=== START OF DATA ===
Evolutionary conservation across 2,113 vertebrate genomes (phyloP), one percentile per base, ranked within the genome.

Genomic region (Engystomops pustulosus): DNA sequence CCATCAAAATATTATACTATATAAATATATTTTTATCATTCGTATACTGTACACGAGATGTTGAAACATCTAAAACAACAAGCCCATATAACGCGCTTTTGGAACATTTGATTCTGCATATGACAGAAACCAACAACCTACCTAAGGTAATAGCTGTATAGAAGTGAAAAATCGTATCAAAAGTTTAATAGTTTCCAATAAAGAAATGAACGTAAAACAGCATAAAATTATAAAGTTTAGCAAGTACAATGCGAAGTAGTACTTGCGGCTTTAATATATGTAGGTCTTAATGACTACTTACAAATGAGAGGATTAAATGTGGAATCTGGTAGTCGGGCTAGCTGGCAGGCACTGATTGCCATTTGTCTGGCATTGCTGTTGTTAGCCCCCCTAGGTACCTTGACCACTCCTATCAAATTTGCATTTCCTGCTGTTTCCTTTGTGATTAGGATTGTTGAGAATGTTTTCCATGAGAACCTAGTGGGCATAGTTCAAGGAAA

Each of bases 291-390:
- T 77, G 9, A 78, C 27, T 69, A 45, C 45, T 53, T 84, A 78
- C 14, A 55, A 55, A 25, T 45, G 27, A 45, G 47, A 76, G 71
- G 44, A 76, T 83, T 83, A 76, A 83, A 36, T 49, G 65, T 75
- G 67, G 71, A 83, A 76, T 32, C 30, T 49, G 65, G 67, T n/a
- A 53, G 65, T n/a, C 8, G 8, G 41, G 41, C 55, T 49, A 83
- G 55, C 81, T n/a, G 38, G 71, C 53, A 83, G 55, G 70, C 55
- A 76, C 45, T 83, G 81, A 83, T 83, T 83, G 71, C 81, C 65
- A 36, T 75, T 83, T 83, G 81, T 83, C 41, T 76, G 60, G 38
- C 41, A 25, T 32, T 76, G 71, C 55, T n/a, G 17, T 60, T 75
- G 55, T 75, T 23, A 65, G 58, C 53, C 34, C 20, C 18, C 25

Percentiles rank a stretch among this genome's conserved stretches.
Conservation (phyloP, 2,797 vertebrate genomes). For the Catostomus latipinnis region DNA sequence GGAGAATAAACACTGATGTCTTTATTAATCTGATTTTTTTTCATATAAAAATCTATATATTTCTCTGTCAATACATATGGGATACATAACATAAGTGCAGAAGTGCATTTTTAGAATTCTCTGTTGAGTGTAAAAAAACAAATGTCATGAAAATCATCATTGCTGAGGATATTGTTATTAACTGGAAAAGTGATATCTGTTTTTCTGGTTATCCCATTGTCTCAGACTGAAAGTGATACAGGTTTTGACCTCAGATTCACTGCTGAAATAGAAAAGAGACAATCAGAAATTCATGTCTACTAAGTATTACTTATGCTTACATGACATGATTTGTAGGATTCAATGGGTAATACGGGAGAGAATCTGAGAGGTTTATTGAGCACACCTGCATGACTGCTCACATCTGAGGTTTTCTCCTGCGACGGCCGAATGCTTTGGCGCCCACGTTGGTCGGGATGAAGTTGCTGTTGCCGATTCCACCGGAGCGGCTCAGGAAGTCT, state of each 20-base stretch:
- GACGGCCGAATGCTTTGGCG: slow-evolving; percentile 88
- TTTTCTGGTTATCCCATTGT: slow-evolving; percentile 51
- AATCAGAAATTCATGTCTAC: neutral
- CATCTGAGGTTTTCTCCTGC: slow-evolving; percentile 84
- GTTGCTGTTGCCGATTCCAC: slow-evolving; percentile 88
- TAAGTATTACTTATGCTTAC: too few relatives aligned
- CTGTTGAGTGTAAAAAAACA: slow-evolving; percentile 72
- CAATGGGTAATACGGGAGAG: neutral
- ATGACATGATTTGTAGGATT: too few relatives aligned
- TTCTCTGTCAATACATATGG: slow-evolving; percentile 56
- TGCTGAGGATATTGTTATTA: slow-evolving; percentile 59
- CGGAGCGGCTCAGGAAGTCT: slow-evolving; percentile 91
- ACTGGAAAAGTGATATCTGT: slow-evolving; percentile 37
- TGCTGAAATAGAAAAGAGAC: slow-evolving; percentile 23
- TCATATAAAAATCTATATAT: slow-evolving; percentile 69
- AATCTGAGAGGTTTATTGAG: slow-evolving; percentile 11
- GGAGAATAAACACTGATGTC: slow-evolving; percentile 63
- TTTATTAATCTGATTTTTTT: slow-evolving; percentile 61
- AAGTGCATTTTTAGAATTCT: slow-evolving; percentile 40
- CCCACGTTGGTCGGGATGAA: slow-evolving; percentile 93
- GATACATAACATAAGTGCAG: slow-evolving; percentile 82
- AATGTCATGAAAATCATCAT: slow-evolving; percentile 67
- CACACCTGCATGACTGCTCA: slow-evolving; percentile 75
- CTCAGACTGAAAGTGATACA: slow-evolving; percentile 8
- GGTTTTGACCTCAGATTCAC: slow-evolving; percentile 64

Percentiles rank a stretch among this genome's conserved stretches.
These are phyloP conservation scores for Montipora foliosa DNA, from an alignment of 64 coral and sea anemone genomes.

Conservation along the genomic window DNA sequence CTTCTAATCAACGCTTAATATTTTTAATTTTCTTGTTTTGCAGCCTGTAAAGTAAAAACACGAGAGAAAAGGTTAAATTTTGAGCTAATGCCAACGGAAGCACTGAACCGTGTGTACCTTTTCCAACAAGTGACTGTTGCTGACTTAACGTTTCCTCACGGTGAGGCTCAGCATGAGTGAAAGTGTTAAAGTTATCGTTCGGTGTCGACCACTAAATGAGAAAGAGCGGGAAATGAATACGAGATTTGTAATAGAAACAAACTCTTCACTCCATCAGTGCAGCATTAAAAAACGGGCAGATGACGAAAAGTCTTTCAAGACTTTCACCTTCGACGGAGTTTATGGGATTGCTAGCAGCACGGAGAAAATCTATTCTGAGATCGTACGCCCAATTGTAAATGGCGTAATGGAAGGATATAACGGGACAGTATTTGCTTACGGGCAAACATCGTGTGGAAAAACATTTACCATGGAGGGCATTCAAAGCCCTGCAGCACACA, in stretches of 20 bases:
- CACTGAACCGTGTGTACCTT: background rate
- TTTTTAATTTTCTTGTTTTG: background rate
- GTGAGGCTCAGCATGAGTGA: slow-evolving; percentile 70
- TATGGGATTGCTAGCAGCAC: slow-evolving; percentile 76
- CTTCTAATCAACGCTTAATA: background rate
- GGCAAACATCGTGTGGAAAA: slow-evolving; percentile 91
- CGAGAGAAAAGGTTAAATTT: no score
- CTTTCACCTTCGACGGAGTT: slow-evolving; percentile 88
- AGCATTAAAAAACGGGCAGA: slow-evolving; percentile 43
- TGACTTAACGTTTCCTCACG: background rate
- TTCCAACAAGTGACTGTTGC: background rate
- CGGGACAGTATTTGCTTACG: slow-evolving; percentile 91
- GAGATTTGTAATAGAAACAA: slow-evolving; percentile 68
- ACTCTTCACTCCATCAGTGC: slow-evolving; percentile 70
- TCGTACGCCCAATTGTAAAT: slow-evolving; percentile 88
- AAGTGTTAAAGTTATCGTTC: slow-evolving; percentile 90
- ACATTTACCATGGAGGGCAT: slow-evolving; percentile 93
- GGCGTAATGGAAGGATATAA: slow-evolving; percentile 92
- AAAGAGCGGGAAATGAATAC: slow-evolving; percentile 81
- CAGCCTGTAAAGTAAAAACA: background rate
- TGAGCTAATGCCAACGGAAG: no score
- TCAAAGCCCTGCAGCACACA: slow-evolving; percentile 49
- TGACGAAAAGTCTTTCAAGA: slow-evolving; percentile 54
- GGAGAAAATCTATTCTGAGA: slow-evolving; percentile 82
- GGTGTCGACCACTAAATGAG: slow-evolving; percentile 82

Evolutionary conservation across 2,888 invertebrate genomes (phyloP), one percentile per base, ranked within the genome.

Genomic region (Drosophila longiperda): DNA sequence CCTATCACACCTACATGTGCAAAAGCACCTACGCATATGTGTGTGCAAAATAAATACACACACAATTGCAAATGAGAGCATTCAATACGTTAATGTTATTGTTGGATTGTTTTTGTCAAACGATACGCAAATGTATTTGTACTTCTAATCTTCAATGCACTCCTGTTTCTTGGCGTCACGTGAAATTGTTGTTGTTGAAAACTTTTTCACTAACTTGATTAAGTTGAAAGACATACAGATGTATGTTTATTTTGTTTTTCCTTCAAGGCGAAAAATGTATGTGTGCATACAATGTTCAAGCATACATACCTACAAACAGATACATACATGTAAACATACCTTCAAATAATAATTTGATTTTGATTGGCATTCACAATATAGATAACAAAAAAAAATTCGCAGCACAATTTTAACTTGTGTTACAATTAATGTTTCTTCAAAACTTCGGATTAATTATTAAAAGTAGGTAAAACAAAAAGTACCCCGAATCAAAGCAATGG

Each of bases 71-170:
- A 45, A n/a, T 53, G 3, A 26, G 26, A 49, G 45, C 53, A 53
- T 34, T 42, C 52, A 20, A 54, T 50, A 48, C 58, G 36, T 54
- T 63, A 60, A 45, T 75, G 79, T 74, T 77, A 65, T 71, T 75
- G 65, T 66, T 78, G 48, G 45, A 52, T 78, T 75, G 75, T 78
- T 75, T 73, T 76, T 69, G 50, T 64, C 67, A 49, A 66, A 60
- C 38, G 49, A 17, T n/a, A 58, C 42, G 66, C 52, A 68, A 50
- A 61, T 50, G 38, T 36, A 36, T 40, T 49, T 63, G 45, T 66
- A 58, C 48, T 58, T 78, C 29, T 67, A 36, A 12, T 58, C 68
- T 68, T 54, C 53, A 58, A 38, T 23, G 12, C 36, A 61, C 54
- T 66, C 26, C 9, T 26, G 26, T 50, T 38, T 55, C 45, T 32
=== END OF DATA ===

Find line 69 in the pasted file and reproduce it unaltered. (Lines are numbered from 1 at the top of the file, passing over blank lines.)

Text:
Evolutionary conservation across 2,888 invertebrate genomes (phyloP), one percentile per base, ranked within the genome.